The U.S. Army recently dismissed 9 linguists, including 6 who are trained in Arabic, because they are gay. According to CNN, the soldiers' dismissals come at a time when the military is facing a critical shortage of translators for the war on terrorism. The government has aggressively recruited Arabic speakers since 9/11.

Apparently, America's fierce single-mindedness in confronting terrorism has its limits. Our Secretary of Defense may be able to walk and chew gum at the same time, but he apparently can't think strategically while his mind is clouded by an image of two men tongue-kissing. An international movement is planning to destroy everything we hold dear, and our government is rooting out homos. If this is the sophistication with which we're responding to terrorism, we really are doomed.

As obsessed as Bush, Cheney, and Rice are with Saddam Hussein, there's apparently something our government fears even more: men loving men. If these gay soldiers are so scary, maybe we should threaten to send them to the Middle East. You can see Al Qaeda quaking now--"no, not the gay guys, pleeeeeze, not that. Scuds, B-52s, yes, but not the men who love men--we surrender!" End of war on terror. Just a simple redeployment of resources.

The blind fear and self-destructive hatred behind the military's anti-gay policy shows that we have more in common with our fundamentalist enemies than we'd like to believe.

3. Miss World, HIV, and Fatwas

In politics, as in sex, everything is ultimately related. Three such related situations have Nigeria in the news.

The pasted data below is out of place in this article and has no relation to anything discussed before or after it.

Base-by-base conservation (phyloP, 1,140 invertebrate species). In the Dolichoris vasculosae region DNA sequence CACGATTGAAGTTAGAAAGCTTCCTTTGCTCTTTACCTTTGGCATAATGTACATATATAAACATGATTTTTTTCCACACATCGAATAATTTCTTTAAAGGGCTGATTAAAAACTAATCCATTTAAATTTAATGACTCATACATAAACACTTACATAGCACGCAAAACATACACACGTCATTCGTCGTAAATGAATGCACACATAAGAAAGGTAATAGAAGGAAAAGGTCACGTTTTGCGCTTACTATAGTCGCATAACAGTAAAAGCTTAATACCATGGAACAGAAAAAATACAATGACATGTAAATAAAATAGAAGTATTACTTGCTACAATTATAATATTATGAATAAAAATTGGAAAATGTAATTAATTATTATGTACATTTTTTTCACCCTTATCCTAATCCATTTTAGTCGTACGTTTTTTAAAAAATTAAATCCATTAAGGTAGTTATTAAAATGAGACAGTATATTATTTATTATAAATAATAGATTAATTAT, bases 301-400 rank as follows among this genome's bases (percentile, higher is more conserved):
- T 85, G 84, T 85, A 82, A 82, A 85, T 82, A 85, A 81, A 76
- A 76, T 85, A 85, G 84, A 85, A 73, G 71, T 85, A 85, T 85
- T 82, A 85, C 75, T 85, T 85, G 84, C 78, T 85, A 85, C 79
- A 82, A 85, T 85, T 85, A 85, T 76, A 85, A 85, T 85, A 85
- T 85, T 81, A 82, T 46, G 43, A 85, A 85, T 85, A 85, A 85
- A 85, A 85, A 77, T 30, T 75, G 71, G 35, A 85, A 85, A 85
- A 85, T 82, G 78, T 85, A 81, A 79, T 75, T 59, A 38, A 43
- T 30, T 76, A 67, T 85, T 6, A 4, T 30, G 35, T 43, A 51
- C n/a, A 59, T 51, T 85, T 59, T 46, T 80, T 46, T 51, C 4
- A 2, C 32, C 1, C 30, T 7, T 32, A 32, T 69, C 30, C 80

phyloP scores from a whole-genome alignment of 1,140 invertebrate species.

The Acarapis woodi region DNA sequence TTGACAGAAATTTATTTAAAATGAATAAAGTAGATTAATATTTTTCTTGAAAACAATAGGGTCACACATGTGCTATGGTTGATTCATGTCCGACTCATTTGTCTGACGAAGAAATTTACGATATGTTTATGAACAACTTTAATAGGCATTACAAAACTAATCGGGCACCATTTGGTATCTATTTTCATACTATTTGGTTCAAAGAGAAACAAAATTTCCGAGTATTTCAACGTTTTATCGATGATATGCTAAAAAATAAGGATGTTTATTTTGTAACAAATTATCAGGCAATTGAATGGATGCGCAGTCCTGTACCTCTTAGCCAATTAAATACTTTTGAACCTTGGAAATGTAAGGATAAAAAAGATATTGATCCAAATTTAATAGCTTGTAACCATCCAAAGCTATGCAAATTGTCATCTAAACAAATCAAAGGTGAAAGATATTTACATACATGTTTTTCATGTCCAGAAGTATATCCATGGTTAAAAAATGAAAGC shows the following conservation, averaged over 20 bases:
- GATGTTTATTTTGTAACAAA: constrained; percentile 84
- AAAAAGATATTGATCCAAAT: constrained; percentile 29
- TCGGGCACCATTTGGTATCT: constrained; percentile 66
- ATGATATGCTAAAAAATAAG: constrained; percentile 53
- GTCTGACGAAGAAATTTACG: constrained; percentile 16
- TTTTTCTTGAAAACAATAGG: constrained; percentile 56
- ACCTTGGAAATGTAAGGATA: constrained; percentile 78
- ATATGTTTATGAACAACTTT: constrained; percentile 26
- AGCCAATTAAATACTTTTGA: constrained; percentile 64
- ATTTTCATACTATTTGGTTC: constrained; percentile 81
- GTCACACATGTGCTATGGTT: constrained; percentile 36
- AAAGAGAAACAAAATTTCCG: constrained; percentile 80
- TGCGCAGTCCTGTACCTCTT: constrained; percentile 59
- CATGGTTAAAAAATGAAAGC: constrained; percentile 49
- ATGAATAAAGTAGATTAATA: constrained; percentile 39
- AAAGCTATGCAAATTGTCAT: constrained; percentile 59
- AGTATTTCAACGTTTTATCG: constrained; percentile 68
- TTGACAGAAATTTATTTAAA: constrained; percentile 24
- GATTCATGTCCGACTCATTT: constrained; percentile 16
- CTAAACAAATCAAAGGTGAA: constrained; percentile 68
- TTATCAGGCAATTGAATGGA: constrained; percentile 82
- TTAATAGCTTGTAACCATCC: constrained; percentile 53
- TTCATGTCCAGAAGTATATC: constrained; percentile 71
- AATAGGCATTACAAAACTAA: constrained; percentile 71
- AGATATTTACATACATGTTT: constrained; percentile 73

For several years, observant Muslims have been imposing Shariah, or orthodox, religious law, on an increasing portion of the country's north.

Earlier this year, for example, an Islamic court sentenced a young woman to die by stoning for adultery. Throughout the summer, a growing number of people around the world protested this decision, to no avail.

It was in this context that the Miss World pageant came to Nigeria several weeks ago. Muslims in various northern towns felt offended by the very arrival of the women and the value placed on their beauty. Big city journalist Isioma Daniel responded to this by suggesting that Muhammed himself (who had four wives) "would have chosen a wife from among them."

This enraged some Muslims, and a fatwa against Daniel was issued, demanding that "any Muslim who finds her should behead her." More than 200 people died in ensuing violence in northern Nigeria, and the pageant was relocated to London.